ourselves in a position in which we can operate within our budget, which necessarily means reducing the number of our personnel.

Words really can’t describe how much a sentence like that pains me to write, and pained me to communicate last week. For “600” and “800” are not just figures on a page; they are people around the world. For many of you, they are your family, friends, and fellow church members. They are brothers and sisters whom I love, and brothers and sisters whom I want to serve and support. I not only want as many of them as possible to stay on the field; I want multitudes more to join them on the field. But in order to even have a conversation about how to mobilize more people in the future, IMB must get to a healthy financial place in the present.

I hope that all of this information helps give you a small glimpse into why IMB is taking these steps at this time. You can go to the links I referenced above to learn more about the two-phase process we are walking through over the next six months to reduce the number of our personnel. Our aim is to make this process as voluntary as possible, starting with a Voluntary Retirement Incentive, and then moving to an opportunity for other personnel to say voluntarily, “I believe the Lord may be leading me to a new assignment.” As the Lord leads 600-800 brothers and sisters into new places and positions over these days, we want to honor every single one of them with generous support, realizing that the longer we wait to take this action, the less generous we can be.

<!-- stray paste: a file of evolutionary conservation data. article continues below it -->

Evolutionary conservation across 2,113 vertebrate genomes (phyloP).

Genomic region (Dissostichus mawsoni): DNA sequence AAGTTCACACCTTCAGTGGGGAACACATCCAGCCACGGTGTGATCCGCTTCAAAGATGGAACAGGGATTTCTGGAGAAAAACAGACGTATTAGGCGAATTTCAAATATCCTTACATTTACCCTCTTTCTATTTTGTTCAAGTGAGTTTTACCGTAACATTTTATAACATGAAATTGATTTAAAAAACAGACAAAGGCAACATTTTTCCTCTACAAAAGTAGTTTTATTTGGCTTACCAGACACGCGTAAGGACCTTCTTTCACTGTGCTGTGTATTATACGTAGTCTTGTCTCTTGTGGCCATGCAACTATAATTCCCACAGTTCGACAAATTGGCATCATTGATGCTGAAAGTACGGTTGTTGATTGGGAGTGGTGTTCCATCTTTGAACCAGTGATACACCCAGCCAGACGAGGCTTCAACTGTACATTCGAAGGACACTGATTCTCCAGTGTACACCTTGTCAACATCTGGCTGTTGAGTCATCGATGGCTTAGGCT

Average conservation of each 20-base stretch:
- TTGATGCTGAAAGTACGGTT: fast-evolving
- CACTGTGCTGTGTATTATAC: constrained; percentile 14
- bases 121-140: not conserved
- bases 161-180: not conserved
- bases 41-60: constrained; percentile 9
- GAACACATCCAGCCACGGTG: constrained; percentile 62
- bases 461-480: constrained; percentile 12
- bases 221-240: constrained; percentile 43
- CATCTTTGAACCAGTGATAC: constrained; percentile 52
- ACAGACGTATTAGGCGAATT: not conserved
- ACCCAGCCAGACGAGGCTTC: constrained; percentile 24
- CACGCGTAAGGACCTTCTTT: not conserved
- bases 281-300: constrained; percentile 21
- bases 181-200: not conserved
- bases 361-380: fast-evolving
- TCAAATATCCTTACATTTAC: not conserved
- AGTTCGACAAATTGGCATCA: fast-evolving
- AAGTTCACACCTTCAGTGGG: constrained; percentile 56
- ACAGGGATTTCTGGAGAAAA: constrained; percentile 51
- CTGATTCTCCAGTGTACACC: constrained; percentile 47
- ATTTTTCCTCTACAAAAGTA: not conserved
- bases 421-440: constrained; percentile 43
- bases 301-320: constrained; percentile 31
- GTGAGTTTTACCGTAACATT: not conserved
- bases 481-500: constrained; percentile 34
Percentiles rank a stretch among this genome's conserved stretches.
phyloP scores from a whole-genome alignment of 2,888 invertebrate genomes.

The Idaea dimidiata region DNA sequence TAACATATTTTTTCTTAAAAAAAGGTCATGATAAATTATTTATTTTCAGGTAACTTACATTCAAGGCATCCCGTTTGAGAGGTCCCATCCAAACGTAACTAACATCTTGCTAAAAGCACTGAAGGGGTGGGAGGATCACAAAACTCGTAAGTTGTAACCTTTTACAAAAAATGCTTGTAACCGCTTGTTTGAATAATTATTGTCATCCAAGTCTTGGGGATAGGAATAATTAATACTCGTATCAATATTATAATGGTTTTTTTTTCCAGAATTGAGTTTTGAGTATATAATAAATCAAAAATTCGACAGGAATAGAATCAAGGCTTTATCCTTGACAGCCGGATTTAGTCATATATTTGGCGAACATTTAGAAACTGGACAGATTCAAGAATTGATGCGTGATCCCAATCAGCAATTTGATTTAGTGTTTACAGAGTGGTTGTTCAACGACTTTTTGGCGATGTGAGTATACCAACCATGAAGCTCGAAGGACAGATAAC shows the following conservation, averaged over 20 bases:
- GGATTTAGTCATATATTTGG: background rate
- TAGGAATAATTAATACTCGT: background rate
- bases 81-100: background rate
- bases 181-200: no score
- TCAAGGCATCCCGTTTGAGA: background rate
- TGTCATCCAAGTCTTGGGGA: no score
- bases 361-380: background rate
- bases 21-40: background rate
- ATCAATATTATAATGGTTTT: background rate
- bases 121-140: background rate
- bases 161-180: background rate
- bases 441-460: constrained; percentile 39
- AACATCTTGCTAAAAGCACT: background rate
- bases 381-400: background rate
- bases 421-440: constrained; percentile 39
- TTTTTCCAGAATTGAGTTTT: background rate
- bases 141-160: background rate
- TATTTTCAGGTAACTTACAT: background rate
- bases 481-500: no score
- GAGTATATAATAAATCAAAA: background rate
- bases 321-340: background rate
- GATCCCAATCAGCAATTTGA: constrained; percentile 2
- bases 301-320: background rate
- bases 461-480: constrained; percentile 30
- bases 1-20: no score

The comment I have appreciated most from pastors and church members during these days has been, “How can we help?” One way is obviously to give. To be sure, IMB is committed to operating within our means in the days ahead, yet we are praying that those means might increase so that we can stop pulling missionaries off of the field and start sending multitudes onto the field. Indeed, the field is ripe for harvest, and the time is now to take the gospel to those who have never heard it. Further, in light of all that I have shared, I would also encourage your church to consider how you might care for one of these missionaries who will soon be moving back to the United States. I am trusting that our Southern Baptist family will welcome these brothers and sisters with open arms as they integrate into our churches here, making disciples of the nations God has brought to our own backyard.

Finally, and most importantly, I would ask you to pray for the IMB during these days. Please pray that God will provide grace, wisdom, strength, and unity across the IMB family as we navigate the various challenges that we are walking through together over the next six months.

Ultimately, please pray that God will use these days to set the stage for this 170-year-old missions organization to thrive for decades to come or until Jesus returns. In this historic coalition of churches called the Southern Baptist Convention, may we strive together toward that end.

For His Glory,

David Platt